How To Harvest A Walnut Tree {Step By Step}

Nuts are a valuable food resource being high in energy and full of healthy fats. As a snack, they can be a real treat, and if you’re lucky enough to have your own walnut trees, they may even be a marketable commodity. Here we’ll take a look at how to harvest a walnut tree and then dry the nuts for long-term storage.

How Do You Harvest And Prepare Walnuts?

How Do You Harvest And Prepare Walnuts

If you have walnut trees, then why not make the most of them? Sure they can be a bit of effort to harvest, but it will all be worthwhile!

When to Pick Your Walnuts

Walnuts are generally ready for harvest from late summer to late autumn. In the northern hemisphere, that’s early September to early November.

You can tell if the nuts are ready, firstly when they begin falling from the tree with a cracked casing and secondly by harvesting a few from as high up your walnut tree as possible. Break them open and look inside, they should have a brown membrane and the nut should look mature, with a nice pale brown coloration. 

You should begin to harvest when you estimate approximately 85% of the nuts are mature. 

The reason for not waiting until all of them are fully ripe is that you run the risk of losing the entire crop to birds, insects, and other animals, who will gladly feast on your nuts.

Another risk of waiting too long is that the husks start to blacken and become soft. This causes the nut inside to be stained and take on a bitter flavor.

If the summer has been particularly hot, and especially if your tree is still quite young, it can suffer from water stress. This is where the roots haven’t been able to access as much water as they need.

Water stress can result in the walnuts maturing much more slowly, and you may even lose the crop if winter hits before they ripen.

To prevent this from happening, ensure that you water your trees regularly, particularly in hot weather, especially while the nuts are ripening.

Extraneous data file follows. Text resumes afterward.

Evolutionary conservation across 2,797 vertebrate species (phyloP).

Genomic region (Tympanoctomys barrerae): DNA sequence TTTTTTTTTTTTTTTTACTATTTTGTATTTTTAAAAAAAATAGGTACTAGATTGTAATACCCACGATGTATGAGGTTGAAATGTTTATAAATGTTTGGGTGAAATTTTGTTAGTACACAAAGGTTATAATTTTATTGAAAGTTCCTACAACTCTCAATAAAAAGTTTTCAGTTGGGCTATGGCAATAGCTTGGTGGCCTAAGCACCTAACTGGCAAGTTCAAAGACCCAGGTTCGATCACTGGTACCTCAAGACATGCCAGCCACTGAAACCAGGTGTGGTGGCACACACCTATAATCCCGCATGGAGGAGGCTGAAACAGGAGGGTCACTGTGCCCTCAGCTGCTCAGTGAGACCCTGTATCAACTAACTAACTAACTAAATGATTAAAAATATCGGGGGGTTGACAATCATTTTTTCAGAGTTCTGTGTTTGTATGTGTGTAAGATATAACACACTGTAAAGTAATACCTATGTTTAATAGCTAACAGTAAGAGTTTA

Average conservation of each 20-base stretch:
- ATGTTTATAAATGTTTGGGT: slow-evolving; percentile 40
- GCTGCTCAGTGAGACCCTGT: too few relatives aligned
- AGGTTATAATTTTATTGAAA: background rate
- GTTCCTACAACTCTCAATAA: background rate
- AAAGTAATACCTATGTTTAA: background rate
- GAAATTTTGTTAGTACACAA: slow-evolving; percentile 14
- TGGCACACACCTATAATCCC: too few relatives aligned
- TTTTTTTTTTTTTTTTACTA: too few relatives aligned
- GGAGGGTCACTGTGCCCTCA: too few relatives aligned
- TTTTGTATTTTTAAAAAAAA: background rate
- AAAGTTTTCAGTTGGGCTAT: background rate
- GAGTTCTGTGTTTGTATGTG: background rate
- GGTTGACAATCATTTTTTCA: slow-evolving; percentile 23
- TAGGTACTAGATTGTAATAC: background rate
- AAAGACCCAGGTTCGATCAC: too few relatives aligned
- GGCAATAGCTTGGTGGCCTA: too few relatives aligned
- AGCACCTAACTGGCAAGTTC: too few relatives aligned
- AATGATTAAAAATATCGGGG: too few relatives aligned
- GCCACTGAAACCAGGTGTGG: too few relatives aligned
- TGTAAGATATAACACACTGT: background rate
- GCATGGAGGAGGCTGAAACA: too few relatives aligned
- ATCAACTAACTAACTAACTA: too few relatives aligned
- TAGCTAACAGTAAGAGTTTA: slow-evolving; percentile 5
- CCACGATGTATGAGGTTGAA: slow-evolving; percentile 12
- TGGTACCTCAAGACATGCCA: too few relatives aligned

How to Harvest Your Walnuts

Caution must be taken when harvesting walnuts as they contain phenols that can both stain hands and clothes but may also cause skin irritation in some people.

For this reason, it is best to wear gloves and coveralls or at least old clothing.

For any walnuts that fall to the ground, you’ll need to gather them quickly to prevent them from molding or being damaged by insects.

Walnut Harvesting Process

1. Protect yourself. Cover your hands with gloves and wear appropriate clothing.

2. Check for ripeness. A handy technique for assessing this is to push down with your thumb onto the green outer casing. A ripe nut will be slightly tender. 

Remember that the nuts from the highest part of your tree ripen last.

3. Shake the tree. Use a long pole to shake the branches to encourage the ripe nuts to drop off. Collect the fallen nuts immediately. 

To make this process easier, you can spread old sheets out under the tree to catch the nuts, making them quick and simple to gather.

4. Remove the green outer husk. This can be done with a pocket knife or by bashing the nuts gently with a hammer. The idea is to remove the casing without breaking open the nut inside.

5. Clean the nuts. Once the outer husks have been removed from your walnuts, give them a really good wash to ensure they are clean.

6. Dry the nuts. Spread the nuts out on a clean surface, such as a plastic sheet, in a warm dry place, although not in direct sunlight, and leave them to dry for about a week. Drying time will depend on the temperature; the hotter it is, the faster they will dry out. 

If you’re doing this out of doors, cover them with plastic netting to prevent birds from taking them. Try to turn the nuts daily to promote even drying, if you have a lot, this can be done with a rake.

7. Store the nuts. The nuts can be stored in their shell for several months over the winter, or you may prefer to remove them from their shells, so they are ready to use. To do this, use a nutcracker or a pocket knife to shell the nuts. Do make sure they are well dried first.

8. Preserve the nuts. To do this, dry roast them on a baking sheet by placing them in the oven on low heat or out in the sun, providing you give them protection from birds and insects. Store the nuts in an airtight container. They should remain good for up to a year.

Alternatively, you can also freeze them for up to a year or two.

You can learn more about drying and storing the nuts later in the article.

Is There An Easy Way To Pick Up Walnuts?

There are several methods for picking up walnuts quickly and efficiently. The most low-tech way is by simply raking up fallen nuts into piles and simply scooping the piles up into a bucket or a sack.

Slightly more high-tech methods also exist. You could make your own walnut gathering tool or use a pre-made one.

The nut wizard is an American-made, very useful gadget for collecting walnuts quickly and efficiently. It’s an egg-shaped wire cage attached to a long wooden handle, rather like a rake. You push the rolling cage over the nuts, and it collects them inside.

This is then easily emptied into a bucket by opening the cage with a specially designed metal device that comes with the nut wizard.

In this video, you can see a different nut harvester in action. This is suitable for collecting nuts if you have a large number of walnut trees.

Making Your Own Walnut Gathering Device

A simple device for gathering walnuts can be made quite simply. 

Materials required: